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How to return to physical activity during COVID

Meg Smith

MSc, FCAMPT, CSCS, CAFCI

Physiotherapist

Wednesday, Sep. 23, 2020
 
woman running with dog

A challenge for many of us during the COVID-19 pandemic has been how to remain physically active while largely confined to our homes and unable to access training facilities. As a result, many people may not have kept up their physical fitness levels. With the changing of seasons upon us and the start of a new school year, many of us feel a desire to return to routine, including our fitness routine. 

While you may want to dive back in, you should go easy as you build back up to your pre-COVID training regime.

Easing back into it

This applies to athletes and non-athletes alike. To help ensure a safe return to training following periods of inactivity, here are some tips based on guidelines published by the National Strength and Conditioning Association.

Find balance - The COVID -19 pandemic has disrupted more than just our fitness routines. To keep a healthy balance when resuming your physical activity and training schedule, don’t forget about the rest of your daily patterns, such as sleep habits, meals, work/household/academic responsibilities, and (safe) social activities.

Warm up - Be aware that after periods of inactivity, the likelihood of delayed onset muscle soreness (DOMS) increases. Too many hours on the couch scrolling through Netflilx can lead to a loss of strength and flexibility! In order to combat this, a 10 to 20-minute dynamic warm up should be done before workouts.

A dynamic warm up is important to prepare the body for more complex movements. It starts with basic activities to progressively elevate the heart rate and increase mobility, which can then progress into movements or specific activities such as jogging, sprinting, pivoting, lunging, and jumping.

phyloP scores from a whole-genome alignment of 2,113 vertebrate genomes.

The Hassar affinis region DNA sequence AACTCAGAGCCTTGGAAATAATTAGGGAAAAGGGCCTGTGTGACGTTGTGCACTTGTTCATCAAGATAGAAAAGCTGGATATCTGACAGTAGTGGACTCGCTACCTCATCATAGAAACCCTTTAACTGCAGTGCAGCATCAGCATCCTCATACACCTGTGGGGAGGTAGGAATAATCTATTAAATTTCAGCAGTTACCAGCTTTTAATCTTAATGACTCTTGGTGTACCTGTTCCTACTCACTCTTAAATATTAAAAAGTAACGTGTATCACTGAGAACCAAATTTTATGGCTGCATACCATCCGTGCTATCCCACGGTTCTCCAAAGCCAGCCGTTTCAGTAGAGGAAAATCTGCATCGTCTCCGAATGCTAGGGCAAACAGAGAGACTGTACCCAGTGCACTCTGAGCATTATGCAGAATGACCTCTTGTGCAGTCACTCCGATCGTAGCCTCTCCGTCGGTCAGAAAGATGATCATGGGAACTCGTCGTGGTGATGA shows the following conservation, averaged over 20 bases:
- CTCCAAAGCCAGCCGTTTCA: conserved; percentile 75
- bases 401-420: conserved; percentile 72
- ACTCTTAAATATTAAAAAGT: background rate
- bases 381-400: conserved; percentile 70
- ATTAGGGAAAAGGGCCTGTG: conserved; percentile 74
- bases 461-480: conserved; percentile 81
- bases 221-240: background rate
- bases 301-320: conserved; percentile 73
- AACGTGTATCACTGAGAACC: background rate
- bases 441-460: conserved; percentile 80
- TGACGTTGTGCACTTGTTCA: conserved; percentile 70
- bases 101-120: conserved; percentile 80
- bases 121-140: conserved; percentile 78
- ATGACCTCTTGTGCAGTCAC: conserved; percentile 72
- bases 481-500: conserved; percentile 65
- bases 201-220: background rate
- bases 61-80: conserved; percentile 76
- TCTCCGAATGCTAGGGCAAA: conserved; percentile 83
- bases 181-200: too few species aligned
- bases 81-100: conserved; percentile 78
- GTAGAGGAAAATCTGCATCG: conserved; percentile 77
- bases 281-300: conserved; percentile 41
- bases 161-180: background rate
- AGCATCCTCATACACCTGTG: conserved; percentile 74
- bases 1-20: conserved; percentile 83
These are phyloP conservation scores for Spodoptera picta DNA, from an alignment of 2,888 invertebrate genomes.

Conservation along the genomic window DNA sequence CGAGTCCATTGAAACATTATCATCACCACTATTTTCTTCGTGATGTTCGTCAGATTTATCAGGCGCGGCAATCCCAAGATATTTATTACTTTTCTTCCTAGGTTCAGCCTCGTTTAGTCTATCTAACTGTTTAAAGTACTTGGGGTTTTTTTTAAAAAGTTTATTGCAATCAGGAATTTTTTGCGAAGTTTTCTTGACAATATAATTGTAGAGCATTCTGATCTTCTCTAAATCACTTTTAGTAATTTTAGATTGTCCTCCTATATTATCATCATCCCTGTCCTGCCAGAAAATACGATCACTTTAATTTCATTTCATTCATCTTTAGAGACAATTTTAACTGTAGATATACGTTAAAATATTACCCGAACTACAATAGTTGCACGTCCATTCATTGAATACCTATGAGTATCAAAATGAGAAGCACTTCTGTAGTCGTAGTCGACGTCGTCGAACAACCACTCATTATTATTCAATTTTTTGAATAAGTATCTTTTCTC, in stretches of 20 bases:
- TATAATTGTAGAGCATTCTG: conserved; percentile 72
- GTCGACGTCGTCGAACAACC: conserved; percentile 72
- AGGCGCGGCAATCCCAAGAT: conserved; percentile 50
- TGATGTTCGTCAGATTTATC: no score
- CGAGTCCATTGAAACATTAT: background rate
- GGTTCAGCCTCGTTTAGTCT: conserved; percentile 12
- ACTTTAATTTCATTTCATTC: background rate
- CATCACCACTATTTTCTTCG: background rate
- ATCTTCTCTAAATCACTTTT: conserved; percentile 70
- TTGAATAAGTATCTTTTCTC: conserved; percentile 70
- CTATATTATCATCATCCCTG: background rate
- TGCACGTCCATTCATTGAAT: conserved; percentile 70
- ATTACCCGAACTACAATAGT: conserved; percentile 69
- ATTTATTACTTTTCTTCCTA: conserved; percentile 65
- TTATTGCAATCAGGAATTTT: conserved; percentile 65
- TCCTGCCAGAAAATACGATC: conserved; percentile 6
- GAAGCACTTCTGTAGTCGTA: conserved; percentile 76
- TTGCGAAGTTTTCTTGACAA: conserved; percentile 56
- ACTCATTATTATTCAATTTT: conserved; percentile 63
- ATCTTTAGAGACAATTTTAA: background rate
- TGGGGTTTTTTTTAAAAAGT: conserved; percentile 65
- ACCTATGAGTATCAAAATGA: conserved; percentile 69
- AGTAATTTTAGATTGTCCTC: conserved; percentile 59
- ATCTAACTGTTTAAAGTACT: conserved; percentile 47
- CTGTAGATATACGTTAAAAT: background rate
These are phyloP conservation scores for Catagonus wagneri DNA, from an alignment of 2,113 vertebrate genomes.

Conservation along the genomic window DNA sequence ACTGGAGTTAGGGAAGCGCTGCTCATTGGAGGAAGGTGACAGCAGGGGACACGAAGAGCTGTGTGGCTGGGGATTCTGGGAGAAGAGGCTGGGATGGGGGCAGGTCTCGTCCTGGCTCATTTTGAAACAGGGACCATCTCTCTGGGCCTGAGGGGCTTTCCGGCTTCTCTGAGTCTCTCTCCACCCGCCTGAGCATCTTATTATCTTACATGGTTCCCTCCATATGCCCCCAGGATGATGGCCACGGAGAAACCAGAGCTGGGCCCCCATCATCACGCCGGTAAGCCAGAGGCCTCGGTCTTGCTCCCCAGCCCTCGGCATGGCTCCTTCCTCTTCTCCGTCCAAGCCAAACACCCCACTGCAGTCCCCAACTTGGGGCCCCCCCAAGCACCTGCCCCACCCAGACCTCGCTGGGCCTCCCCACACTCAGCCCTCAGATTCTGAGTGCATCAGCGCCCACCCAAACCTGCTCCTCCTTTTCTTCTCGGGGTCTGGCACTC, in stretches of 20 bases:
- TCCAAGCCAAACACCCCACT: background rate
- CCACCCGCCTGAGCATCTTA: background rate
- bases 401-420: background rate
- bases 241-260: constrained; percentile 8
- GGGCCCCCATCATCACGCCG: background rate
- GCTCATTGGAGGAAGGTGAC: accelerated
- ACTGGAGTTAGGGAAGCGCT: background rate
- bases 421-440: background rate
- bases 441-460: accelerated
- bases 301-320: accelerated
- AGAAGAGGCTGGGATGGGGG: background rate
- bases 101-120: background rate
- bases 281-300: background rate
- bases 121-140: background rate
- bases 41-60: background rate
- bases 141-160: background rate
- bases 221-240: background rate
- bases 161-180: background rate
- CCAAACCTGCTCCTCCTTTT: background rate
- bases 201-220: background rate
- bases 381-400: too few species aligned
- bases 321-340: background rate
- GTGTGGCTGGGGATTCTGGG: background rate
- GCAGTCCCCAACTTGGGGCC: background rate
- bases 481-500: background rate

Easy does it - After a period of inactivity, strength and resistance training sessions should initially take place no more than three times per week and should focus on basic movement patterns. In the first month, avoid performing exercises to fatigue or doing physically exhausting drills.

Stay safe - Make sure you're doing all the right things to reduce the risk of spreading COVID-19; if training in a gym avoid large groups, maintain two-metre distancing, follow all cleaning protocols, opt for areas with fresh air ventilation and low humidity, and if you’re not feeling well – stay home!

While the COVID-19 pandemic is a stressful and uncertain time for us all, getting back to physical activity will benefit both your physical and mental health. Following these tips can help minimize the risk of injury and ensure a successful return to your physical fitness routine.

If you'd like support to build back your activity level, schedule an appointment through Virtual Care or in-person services by contacting a Lifemark clinic near you or book an appointment online

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